Author: Richard Jones, managing director, Black Horse (pictured)
Last month, I commented on the forthcoming FCA motor finance market study, in particular on commission structures.
Many influences are bringing pressure to the automotive value chain.
Manufacturers face big increases in investment to deal with electric and autonomous vehicles and races in technology, refinement and emissions. Add in China’s market stall and profit stresses appear – manufacturer collaborations will surely keep increasing.
Retailers have (generally) faced declining profits as margins shrink and costs rise.
They are responding with measures such as aftersales focus, the used car value chain and increasing earnings from ancillaries, in particular F&I.
The latter has become so important I wonder if any retailer groups would survive without it. Therefore, high conduct standards are essential, both for customer outcomes and a viable business model – F&I partners must be chosen wisely.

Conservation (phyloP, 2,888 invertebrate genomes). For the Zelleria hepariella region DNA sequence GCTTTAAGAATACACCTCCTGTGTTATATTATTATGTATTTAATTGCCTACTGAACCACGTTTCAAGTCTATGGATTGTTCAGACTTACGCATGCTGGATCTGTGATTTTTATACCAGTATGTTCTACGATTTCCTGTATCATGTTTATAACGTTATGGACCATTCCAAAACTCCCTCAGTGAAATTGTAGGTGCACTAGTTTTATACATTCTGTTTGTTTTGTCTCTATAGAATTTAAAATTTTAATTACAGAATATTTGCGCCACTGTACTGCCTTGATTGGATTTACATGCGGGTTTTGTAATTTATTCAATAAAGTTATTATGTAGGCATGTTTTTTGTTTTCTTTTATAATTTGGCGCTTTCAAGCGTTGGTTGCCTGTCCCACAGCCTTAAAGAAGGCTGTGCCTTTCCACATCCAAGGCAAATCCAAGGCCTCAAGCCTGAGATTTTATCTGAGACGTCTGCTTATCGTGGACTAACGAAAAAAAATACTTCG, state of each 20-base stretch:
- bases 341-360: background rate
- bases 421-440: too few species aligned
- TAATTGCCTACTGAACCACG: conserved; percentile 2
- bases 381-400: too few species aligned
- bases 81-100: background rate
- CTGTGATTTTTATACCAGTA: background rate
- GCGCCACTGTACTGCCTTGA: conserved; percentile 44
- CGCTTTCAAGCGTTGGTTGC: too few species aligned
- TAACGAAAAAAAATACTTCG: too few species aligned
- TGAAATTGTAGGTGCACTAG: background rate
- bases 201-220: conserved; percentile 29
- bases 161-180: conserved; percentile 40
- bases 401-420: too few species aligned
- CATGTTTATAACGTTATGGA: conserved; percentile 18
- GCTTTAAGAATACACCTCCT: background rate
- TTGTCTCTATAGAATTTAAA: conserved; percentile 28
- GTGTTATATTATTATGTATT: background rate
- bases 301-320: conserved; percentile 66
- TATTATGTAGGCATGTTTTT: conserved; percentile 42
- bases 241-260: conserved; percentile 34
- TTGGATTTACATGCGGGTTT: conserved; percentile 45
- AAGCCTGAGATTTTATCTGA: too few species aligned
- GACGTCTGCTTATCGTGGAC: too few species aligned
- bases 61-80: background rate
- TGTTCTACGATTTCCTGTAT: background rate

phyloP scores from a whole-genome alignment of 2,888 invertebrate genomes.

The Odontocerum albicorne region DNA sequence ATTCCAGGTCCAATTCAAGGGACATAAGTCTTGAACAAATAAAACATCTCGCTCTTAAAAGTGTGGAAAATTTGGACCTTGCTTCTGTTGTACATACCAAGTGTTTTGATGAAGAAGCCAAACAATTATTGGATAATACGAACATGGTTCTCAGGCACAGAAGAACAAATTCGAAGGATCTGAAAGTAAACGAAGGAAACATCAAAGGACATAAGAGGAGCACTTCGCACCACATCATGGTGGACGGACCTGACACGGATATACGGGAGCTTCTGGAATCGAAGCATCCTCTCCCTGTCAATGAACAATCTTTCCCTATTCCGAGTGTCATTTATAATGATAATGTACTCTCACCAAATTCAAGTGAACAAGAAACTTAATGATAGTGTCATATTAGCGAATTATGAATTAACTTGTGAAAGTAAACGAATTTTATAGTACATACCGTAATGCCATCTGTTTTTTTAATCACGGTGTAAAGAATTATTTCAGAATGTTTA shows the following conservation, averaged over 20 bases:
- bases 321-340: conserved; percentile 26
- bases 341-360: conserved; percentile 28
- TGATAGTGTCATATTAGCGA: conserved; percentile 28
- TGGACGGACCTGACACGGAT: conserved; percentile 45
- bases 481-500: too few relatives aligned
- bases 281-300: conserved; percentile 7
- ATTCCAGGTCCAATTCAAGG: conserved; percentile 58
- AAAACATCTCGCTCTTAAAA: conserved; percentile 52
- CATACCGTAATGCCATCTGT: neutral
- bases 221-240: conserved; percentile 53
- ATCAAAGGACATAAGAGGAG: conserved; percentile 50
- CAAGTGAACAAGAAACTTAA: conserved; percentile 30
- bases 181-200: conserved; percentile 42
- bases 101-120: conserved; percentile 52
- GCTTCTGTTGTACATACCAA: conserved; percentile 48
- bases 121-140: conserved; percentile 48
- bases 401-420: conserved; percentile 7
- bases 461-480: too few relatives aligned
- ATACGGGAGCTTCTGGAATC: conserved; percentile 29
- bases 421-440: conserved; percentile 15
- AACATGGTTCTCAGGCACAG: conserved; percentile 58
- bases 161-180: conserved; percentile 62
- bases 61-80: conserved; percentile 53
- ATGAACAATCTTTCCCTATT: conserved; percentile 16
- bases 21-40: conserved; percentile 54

For lenders, a combination of strong competition, high regulation and low interest rates have meant customers are (generally) paying less for motor finance over time – good news.
However, funding costs are rising and retailers may look for a higher share, so lenders also face margin squeeze. Lenders focus on credit and RV risk, especially given the consumer credit cycle, although that is hard to predict in our current environment.
Finally, digitalisation is providing more choice and facilitating the rise of the ‘middle-middle’ players in the value chain – be that for cars, finance, insurance etc. Who wins from these models? Is the customer winning? Is the total value chain simply getting squeezed along the way?
We shouldn’t be – lenders, retailers and manufacturers need to collaborate more in these circumstances. Building strong partnerships over time is a way to navigate pressure, adapt and develop winning models together. Then our customers are well served, provided with good value and all in a model where partners make a justified return. Exciting times.